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The situation is scary, but real. The very resources that the world relies upon for energy are also helping to destroy the world. Fossil fuels, such as petroleum, coal, and natural gas, all include some very serious environmental concerns with their essential energy usage abilities. All stages of fossil fuel use have a severe impact upon the environment, from recovery to storage and end use. Thankfully, important legislation has been put together to help to reduce and control the havoc caused by fossil fuels on the environment. But, with the enormous need for fossil fuels, it is impossible to prevent all environmental problems, especially when they are a part of each stage of usage.
In recovery of fossil fuels, such as coal mining, top soil is destroyed, acidic water run-off causes orange creeks, and land subsidence occurs. Petroleum drilling is a danger on land or off-shore due to gushers and accidents that are harmful to the environment. Transporting fossil fuels is also a problem, especially with petroleum, with accidents and even routine operations polluting the seas. Preparation and refining of the fossil fuels can lead to refuse or “sludge” finding a way out of coal cleaning plants, and air and water are often spoiled from petroleum refining. Gasoline leaks are always a risk during storage of petroleum, but end use might be the most disastrous of the stages. End use produces pollutants from combustion, such as sulfur and nitrogen oxide (SOX and NOX), particulate matter (ROX), and carbon monoxide (CO) and unburnt hydrocarbons (UHC). These pollutants, either separately or in combination with one another, are responsible for smog in the ozone, acid rain, and The Greenhouse Effect.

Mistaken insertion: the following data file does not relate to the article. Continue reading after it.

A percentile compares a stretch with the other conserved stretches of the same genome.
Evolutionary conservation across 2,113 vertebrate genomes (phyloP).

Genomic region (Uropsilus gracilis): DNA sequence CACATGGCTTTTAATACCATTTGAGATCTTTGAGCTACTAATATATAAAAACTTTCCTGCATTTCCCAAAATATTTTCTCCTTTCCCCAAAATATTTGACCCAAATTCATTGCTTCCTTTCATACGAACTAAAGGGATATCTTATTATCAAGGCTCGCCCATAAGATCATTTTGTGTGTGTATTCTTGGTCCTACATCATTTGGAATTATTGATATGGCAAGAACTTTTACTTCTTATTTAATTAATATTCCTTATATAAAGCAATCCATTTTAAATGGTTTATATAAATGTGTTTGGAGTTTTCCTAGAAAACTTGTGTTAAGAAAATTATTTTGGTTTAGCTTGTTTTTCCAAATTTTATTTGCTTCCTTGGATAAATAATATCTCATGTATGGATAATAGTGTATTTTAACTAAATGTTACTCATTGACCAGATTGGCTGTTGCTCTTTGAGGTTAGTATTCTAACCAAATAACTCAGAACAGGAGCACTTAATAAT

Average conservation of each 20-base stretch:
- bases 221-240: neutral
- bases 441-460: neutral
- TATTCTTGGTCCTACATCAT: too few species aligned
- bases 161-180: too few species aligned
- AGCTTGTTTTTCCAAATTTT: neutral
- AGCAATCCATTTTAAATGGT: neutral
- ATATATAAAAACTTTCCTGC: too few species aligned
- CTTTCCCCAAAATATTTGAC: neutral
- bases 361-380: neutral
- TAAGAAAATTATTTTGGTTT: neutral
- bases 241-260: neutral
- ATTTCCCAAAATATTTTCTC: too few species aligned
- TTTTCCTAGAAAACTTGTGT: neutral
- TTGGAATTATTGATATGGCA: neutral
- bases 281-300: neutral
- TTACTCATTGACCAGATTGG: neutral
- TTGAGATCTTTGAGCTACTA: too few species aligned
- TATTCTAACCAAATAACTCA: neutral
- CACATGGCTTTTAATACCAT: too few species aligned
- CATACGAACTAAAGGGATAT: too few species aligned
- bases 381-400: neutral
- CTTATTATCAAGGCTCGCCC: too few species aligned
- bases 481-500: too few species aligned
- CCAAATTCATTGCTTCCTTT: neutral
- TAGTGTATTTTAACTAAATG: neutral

In 1994, transportation was the major source of carbon monoxide emissions (77%), nitrogen oxide emissions (46%), and lead (32%).  A combination of sulfur and nitrogen causes acid rain which, in 1952, caused 12,000 deaths and many ill in London, England. All fossil fuels being burned produce carbon dioxide, a leading cause of the Greenhouse Effect. The Greenhouse Effect is the idea that incoming solar radiation readily penetrates the glass coverings of an ordinary greenhouse, but the outgoing infrared radiation from the interior does not.
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 Lecture notes, March 11th, 2002
 Lecture notes, March 11th, 2002
 Kraushaar, Jack J., and Robert A. Ristinen. Energy and the Environment. New York: John Wiley & Sons, Inc., 1999. pg. 304
 Lecture Notes, February 11th, 2002
 Kraushaar, Jack J., and Robert A. Ristinen. Energy and the Environment. New York: John Wiley & Sons, Inc., 1999. pg. 330
 Lecture Notes, March 13th, 2002
 Energy Information Administration. U.S. Government. 25 March 2002 <http://www.eia.doe.gov/>.
 Lecture Notes, March 15, 2002
 Kraushaar, Jack J., and Robert A. Ristinen. Energy and the Environment. New York: John Wiley & Sons, Inc., 1999. pg. 341
 Lecture Notes, March 18, 2002